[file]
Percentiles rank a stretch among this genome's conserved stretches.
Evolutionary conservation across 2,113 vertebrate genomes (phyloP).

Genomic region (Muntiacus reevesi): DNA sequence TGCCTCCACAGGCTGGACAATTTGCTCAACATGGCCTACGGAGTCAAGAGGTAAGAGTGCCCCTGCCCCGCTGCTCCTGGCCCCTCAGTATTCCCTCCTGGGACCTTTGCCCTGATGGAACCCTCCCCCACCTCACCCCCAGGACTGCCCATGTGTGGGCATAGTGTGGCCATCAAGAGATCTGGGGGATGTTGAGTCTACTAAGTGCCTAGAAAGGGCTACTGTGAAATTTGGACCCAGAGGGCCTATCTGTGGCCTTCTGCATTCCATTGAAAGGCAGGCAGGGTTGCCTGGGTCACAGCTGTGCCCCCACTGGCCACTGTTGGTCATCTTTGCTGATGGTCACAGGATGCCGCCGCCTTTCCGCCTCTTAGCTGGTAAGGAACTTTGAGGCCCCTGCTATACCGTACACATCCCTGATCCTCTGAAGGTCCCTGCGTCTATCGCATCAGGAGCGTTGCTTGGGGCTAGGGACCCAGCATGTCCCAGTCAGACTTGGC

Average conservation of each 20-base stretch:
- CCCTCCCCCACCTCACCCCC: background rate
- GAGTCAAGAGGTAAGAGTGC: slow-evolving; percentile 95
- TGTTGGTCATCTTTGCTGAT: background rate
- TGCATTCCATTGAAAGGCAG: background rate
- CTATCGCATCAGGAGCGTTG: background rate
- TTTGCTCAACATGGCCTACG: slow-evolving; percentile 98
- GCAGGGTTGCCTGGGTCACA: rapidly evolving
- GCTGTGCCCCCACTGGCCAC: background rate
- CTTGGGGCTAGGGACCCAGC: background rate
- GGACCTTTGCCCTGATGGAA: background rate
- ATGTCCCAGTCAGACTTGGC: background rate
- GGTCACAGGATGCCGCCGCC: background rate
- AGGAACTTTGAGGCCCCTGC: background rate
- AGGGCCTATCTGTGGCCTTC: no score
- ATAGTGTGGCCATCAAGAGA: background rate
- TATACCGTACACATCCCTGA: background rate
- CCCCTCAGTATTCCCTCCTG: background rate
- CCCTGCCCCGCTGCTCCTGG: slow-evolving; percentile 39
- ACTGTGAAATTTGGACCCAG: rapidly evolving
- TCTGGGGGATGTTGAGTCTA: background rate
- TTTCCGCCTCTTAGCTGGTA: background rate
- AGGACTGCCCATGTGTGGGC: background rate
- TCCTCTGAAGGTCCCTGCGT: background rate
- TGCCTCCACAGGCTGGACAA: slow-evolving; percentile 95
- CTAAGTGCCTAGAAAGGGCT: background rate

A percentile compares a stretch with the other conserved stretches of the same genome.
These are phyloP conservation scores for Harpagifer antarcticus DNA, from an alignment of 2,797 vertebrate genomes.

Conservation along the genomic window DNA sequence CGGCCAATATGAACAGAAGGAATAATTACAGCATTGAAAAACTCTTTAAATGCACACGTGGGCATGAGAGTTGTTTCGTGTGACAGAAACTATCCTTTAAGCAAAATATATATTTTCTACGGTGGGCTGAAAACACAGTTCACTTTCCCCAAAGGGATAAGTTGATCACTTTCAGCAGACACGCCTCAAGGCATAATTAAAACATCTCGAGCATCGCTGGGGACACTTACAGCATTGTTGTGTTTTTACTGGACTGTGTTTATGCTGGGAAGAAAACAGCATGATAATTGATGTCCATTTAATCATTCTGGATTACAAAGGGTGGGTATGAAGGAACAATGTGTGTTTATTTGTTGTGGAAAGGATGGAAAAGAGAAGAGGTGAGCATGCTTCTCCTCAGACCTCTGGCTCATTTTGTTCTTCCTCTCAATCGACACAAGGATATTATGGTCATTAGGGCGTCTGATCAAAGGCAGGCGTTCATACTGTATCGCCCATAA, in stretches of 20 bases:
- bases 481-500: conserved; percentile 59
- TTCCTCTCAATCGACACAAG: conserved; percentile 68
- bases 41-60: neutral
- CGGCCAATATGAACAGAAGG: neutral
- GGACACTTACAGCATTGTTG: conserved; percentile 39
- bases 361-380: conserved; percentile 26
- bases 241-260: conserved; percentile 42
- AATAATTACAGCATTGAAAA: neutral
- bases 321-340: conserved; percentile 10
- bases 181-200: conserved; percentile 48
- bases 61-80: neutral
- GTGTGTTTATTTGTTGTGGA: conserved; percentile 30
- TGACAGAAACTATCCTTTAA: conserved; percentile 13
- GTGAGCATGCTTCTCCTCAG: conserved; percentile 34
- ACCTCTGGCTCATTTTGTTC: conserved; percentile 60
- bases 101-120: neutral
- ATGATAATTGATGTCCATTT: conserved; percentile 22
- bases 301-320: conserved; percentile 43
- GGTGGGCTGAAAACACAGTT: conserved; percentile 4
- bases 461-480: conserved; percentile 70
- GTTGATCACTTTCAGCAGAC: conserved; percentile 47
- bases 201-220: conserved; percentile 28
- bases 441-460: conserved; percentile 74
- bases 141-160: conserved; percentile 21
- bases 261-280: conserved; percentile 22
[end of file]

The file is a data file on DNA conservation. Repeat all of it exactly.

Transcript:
Percentiles rank a stretch among this genome's conserved stretches.
Evolutionary conservation across 2,113 vertebrate genomes (phyloP).

Genomic region (Muntiacus reevesi): DNA sequence TGCCTCCACAGGCTGGACAATTTGCTCAACATGGCCTACGGAGTCAAGAGGTAAGAGTGCCCCTGCCCCGCTGCTCCTGGCCCCTCAGTATTCCCTCCTGGGACCTTTGCCCTGATGGAACCCTCCCCCACCTCACCCCCAGGACTGCCCATGTGTGGGCATAGTGTGGCCATCAAGAGATCTGGGGGATGTTGAGTCTACTAAGTGCCTAGAAAGGGCTACTGTGAAATTTGGACCCAGAGGGCCTATCTGTGGCCTTCTGCATTCCATTGAAAGGCAGGCAGGGTTGCCTGGGTCACAGCTGTGCCCCCACTGGCCACTGTTGGTCATCTTTGCTGATGGTCACAGGATGCCGCCGCCTTTCCGCCTCTTAGCTGGTAAGGAACTTTGAGGCCCCTGCTATACCGTACACATCCCTGATCCTCTGAAGGTCCCTGCGTCTATCGCATCAGGAGCGTTGCTTGGGGCTAGGGACCCAGCATGTCCCAGTCAGACTTGGC

Average conservation of each 20-base stretch:
- CCCTCCCCCACCTCACCCCC: background rate
- GAGTCAAGAGGTAAGAGTGC: slow-evolving; percentile 95
- TGTTGGTCATCTTTGCTGAT: background rate
- TGCATTCCATTGAAAGGCAG: background rate
- CTATCGCATCAGGAGCGTTG: background rate
- TTTGCTCAACATGGCCTACG: slow-evolving; percentile 98
- GCAGGGTTGCCTGGGTCACA: rapidly evolving
- GCTGTGCCCCCACTGGCCAC: background rate
- CTTGGGGCTAGGGACCCAGC: background rate
- GGACCTTTGCCCTGATGGAA: background rate
- ATGTCCCAGTCAGACTTGGC: background rate
- GGTCACAGGATGCCGCCGCC: background rate
- AGGAACTTTGAGGCCCCTGC: background rate
- AGGGCCTATCTGTGGCCTTC: no score
- ATAGTGTGGCCATCAAGAGA: background rate
- TATACCGTACACATCCCTGA: background rate
- CCCCTCAGTATTCCCTCCTG: background rate
- CCCTGCCCCGCTGCTCCTGG: slow-evolving; percentile 39
- ACTGTGAAATTTGGACCCAG: rapidly evolving
- TCTGGGGGATGTTGAGTCTA: background rate
- TTTCCGCCTCTTAGCTGGTA: background rate
- AGGACTGCCCATGTGTGGGC: background rate
- TCCTCTGAAGGTCCCTGCGT: background rate
- TGCCTCCACAGGCTGGACAA: slow-evolving; percentile 95
- CTAAGTGCCTAGAAAGGGCT: background rate

A percentile compares a stretch with the other conserved stretches of the same genome.
These are phyloP conservation scores for Harpagifer antarcticus DNA, from an alignment of 2,797 vertebrate genomes.

Conservation along the genomic window DNA sequence CGGCCAATATGAACAGAAGGAATAATTACAGCATTGAAAAACTCTTTAAATGCACACGTGGGCATGAGAGTTGTTTCGTGTGACAGAAACTATCCTTTAAGCAAAATATATATTTTCTACGGTGGGCTGAAAACACAGTTCACTTTCCCCAAAGGGATAAGTTGATCACTTTCAGCAGACACGCCTCAAGGCATAATTAAAACATCTCGAGCATCGCTGGGGACACTTACAGCATTGTTGTGTTTTTACTGGACTGTGTTTATGCTGGGAAGAAAACAGCATGATAATTGATGTCCATTTAATCATTCTGGATTACAAAGGGTGGGTATGAAGGAACAATGTGTGTTTATTTGTTGTGGAAAGGATGGAAAAGAGAAGAGGTGAGCATGCTTCTCCTCAGACCTCTGGCTCATTTTGTTCTTCCTCTCAATCGACACAAGGATATTATGGTCATTAGGGCGTCTGATCAAAGGCAGGCGTTCATACTGTATCGCCCATAA, in stretches of 20 bases:
- bases 481-500: conserved; percentile 59
- TTCCTCTCAATCGACACAAG: conserved; percentile 68
- bases 41-60: neutral
- CGGCCAATATGAACAGAAGG: neutral
- GGACACTTACAGCATTGTTG: conserved; percentile 39
- bases 361-380: conserved; percentile 26
- bases 241-260: conserved; percentile 42
- AATAATTACAGCATTGAAAA: neutral
- bases 321-340: conserved; percentile 10
- bases 181-200: conserved; percentile 48
- bases 61-80: neutral
- GTGTGTTTATTTGTTGTGGA: conserved; percentile 30
- TGACAGAAACTATCCTTTAA: conserved; percentile 13
- GTGAGCATGCTTCTCCTCAG: conserved; percentile 34
- ACCTCTGGCTCATTTTGTTC: conserved; percentile 60
- bases 101-120: neutral
- ATGATAATTGATGTCCATTT: conserved; percentile 22
- bases 301-320: conserved; percentile 43
- GGTGGGCTGAAAACACAGTT: conserved; percentile 4
- bases 461-480: conserved; percentile 70
- GTTGATCACTTTCAGCAGAC: conserved; percentile 47
- bases 201-220: conserved; percentile 28
- bases 441-460: conserved; percentile 74
- bases 141-160: conserved; percentile 21
- bases 261-280: conserved; percentile 22